The New South Wales Government is promising multi-million dollar upgrades to the Kings Highway as a new study highlights dangers to drivers.
Since 2000, 38 people have been killed on the 137 kilometre stretch of highway linking Canberra and Queanbeyan with the NSW south coast.
The NSW Government has now released an extensive report of safety issues facing the highway.
It found crashes are more common during summer and on weekends, with speed, fatigue, trees near the road and a lack of passing lanes the major causes.
Half of the speed or fatigue related crashes involved local residents.
The report recommends upgrades worth millions of dollars, which could be funded through the NSW black spots program.
Member for Monaro John Barilaro says road surfaces will be upgraded as well as improvements to signage, safety barriers and overtaking lanes.
He says they will also look at current speed limits and initiatives to address driver fatigue.
"The report recommends that 100km per hour speed limits on either side of Braidwood, where recent fatalities took place, be reduced to 80km per hour," he said.
"It's hoped this will occur by the middle of the year."
NSW Roads and Ports Minister Duncan Gay says some of the trees lining Braidwood's Remembrance Drive will have to go as well.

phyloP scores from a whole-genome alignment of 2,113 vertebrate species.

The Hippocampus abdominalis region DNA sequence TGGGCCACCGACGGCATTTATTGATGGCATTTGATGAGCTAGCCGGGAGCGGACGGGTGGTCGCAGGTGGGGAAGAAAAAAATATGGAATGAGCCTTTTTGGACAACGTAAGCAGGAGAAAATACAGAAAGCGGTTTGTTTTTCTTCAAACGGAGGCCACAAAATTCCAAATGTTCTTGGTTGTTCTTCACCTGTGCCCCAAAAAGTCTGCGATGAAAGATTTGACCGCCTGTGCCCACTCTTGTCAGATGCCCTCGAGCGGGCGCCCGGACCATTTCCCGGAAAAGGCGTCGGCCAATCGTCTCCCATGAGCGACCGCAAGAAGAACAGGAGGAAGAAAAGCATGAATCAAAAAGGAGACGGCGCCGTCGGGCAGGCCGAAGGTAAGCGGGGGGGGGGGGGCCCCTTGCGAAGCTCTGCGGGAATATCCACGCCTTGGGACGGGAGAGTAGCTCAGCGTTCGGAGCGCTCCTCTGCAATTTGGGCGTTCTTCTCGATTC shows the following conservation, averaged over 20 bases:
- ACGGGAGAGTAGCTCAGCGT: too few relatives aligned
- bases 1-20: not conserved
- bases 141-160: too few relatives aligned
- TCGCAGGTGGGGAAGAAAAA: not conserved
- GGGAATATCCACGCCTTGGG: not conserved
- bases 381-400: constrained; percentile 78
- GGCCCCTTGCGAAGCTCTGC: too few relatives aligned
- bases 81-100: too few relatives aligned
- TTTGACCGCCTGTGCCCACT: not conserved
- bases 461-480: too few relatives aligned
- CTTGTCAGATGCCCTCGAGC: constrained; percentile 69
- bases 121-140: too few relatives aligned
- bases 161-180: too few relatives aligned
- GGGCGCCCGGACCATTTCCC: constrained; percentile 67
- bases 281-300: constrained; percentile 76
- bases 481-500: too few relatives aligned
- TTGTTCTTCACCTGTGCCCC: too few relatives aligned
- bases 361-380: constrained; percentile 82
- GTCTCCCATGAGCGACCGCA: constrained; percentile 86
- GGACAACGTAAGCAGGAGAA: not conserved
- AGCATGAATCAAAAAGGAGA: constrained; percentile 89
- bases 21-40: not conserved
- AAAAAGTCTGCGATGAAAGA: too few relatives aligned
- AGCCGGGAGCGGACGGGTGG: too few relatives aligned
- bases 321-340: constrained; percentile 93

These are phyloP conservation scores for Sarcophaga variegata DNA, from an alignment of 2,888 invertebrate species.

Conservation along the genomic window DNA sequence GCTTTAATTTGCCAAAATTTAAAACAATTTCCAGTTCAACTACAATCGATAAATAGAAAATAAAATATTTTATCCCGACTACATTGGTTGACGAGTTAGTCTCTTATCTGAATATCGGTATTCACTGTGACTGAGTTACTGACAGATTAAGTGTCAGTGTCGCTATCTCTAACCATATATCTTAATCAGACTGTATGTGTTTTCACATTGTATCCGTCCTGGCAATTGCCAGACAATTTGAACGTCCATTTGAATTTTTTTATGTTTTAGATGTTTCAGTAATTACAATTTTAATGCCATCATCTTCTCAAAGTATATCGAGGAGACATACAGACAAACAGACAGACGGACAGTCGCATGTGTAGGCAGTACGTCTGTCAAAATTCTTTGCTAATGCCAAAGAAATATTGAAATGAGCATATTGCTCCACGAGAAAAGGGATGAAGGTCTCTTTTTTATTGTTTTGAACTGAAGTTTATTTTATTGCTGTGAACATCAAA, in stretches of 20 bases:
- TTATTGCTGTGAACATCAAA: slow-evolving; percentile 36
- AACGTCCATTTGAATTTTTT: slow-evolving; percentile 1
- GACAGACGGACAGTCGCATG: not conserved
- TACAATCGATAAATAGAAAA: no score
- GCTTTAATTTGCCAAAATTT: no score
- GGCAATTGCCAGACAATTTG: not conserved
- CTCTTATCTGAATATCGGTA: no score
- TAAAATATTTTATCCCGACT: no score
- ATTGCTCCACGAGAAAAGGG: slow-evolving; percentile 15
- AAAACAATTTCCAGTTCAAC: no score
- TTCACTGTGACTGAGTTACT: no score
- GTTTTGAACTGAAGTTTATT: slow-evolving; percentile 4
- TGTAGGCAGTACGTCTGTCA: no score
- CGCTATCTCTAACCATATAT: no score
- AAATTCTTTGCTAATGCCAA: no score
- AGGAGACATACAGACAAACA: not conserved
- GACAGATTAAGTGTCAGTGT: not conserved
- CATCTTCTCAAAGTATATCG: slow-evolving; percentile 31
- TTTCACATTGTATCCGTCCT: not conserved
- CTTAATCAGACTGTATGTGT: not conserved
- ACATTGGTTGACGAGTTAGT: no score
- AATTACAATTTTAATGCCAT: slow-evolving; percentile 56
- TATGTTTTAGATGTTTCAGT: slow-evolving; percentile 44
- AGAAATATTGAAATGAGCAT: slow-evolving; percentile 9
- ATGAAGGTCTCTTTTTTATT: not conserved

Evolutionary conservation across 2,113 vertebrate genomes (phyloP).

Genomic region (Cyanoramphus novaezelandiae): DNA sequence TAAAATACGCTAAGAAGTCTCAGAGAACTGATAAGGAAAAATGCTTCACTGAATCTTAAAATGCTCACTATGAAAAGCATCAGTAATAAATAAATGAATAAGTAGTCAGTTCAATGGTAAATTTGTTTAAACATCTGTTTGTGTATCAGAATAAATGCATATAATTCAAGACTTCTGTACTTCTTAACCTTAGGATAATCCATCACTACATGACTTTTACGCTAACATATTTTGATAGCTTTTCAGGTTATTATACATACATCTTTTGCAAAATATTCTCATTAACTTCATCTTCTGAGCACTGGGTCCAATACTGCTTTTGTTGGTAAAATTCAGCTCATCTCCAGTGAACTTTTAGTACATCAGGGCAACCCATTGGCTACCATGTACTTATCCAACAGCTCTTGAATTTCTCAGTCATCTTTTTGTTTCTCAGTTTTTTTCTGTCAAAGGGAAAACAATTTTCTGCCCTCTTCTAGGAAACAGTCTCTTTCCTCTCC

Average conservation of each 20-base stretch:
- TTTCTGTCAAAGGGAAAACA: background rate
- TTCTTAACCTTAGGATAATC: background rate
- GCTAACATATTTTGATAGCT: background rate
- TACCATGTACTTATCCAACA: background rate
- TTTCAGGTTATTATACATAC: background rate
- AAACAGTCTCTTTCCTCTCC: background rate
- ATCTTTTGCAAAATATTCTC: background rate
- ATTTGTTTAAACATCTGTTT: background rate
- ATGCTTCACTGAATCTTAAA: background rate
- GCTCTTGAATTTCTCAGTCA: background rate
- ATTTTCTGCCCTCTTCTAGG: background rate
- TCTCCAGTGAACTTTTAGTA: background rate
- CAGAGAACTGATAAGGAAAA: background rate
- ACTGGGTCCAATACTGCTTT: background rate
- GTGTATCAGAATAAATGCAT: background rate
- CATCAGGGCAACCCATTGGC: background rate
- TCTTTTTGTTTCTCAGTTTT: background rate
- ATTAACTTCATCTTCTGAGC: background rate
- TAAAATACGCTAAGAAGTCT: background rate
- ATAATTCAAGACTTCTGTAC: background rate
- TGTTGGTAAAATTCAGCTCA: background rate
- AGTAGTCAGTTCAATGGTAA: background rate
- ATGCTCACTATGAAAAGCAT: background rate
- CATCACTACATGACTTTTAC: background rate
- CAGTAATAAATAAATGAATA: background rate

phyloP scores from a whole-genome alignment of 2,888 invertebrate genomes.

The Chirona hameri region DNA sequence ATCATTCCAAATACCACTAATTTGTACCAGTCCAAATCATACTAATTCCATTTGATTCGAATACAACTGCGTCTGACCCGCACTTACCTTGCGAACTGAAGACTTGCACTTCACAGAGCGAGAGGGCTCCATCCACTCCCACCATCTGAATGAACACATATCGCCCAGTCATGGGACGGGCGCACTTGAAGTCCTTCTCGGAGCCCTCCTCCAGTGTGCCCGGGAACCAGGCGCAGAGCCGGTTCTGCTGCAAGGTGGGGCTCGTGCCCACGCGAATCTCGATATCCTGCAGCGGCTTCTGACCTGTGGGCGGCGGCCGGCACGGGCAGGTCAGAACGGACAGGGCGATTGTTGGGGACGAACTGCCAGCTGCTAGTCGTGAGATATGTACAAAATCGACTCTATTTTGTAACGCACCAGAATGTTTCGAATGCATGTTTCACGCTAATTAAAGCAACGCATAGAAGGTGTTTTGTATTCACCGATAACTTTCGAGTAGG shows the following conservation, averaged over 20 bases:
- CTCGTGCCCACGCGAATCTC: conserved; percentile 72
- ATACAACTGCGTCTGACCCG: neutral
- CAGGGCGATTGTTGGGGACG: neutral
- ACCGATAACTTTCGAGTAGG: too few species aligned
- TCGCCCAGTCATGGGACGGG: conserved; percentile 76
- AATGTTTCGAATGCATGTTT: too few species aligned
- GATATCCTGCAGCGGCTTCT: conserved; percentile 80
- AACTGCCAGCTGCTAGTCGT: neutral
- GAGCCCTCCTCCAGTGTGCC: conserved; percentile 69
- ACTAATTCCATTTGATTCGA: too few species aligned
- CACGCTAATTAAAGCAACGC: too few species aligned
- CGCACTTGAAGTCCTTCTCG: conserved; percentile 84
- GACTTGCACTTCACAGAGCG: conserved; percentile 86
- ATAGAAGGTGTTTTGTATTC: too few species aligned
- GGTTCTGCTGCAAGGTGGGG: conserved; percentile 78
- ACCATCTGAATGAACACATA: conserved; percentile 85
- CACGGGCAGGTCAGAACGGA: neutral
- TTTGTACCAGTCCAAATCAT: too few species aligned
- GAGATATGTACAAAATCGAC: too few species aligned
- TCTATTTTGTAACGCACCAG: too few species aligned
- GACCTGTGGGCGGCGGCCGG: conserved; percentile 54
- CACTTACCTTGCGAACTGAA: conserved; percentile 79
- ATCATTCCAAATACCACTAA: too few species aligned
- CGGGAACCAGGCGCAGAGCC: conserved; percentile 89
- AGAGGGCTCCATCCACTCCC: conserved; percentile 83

"First of all, we'll lower the speed limit but that's very much an interim idea, that removes some of the problems with the trees, but some of the trees will have to be removed," he said.
"Then we will carefully sit down with the community and work out what we need to do."
The NSW Government has already set aside $20 million for upgrading the Kings Highway over the next two years.
More funding needed
But NRMA says $20 million in funding will not be enough for the upgrade.
NRMA spokesman Ron Collins says the cost of building roads is blowing out every six months.
"$10 million may be lucky to build you two overtaking lanes because of the shear cost," he said.
"We could potentially be asking for half a billion dollars to give us a very good, secure road, widen the shoulders, straighten bends, in essence to give us a safe Kings Highway.
"We need to start looking and future planning for areas that need some duplication, so that people don't put themselves into a rushed situation that they think they're at the back of the queue."
Mr Collins also says timeframes need to be established so the community can be confident the work will be done.
"We'd like to see a firmer date line, a schedule of works and funding to match those schedules of works," he said.
"It's not about just being fast on the Kings Highway, it's about being safe."